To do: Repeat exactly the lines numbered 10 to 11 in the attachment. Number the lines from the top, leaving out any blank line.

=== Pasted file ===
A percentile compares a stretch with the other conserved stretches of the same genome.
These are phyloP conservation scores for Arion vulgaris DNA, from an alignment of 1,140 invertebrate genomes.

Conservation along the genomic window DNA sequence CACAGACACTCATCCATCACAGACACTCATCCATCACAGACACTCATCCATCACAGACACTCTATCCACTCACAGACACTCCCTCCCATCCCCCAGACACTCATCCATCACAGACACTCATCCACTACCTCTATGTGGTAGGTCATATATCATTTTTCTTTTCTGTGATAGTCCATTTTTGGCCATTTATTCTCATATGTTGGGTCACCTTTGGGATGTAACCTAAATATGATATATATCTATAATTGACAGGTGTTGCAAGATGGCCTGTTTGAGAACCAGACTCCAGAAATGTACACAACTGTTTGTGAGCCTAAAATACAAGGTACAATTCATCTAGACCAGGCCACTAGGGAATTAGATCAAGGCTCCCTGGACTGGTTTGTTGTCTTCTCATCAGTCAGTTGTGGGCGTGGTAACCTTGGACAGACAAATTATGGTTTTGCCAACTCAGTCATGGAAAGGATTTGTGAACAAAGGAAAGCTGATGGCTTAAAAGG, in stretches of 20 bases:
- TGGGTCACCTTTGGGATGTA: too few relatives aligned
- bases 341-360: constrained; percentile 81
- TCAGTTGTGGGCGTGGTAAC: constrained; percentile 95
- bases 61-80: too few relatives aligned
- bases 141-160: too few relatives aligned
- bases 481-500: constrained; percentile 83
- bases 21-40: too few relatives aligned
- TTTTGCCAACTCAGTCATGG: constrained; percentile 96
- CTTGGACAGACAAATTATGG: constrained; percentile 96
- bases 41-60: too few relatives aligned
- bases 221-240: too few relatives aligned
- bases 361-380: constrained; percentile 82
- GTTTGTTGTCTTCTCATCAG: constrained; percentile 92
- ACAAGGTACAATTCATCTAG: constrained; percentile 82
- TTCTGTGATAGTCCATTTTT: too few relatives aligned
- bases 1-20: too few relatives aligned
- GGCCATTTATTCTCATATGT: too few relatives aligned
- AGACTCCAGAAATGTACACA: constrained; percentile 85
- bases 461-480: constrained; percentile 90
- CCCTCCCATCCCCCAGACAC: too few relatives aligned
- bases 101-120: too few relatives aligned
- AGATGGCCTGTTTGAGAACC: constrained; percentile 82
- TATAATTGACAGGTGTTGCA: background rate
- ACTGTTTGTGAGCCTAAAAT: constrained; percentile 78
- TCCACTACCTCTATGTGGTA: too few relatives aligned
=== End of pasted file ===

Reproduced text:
- bases 21-40: too few relatives aligned
- TTTTGCCAACTCAGTCATGG: constrained; percentile 96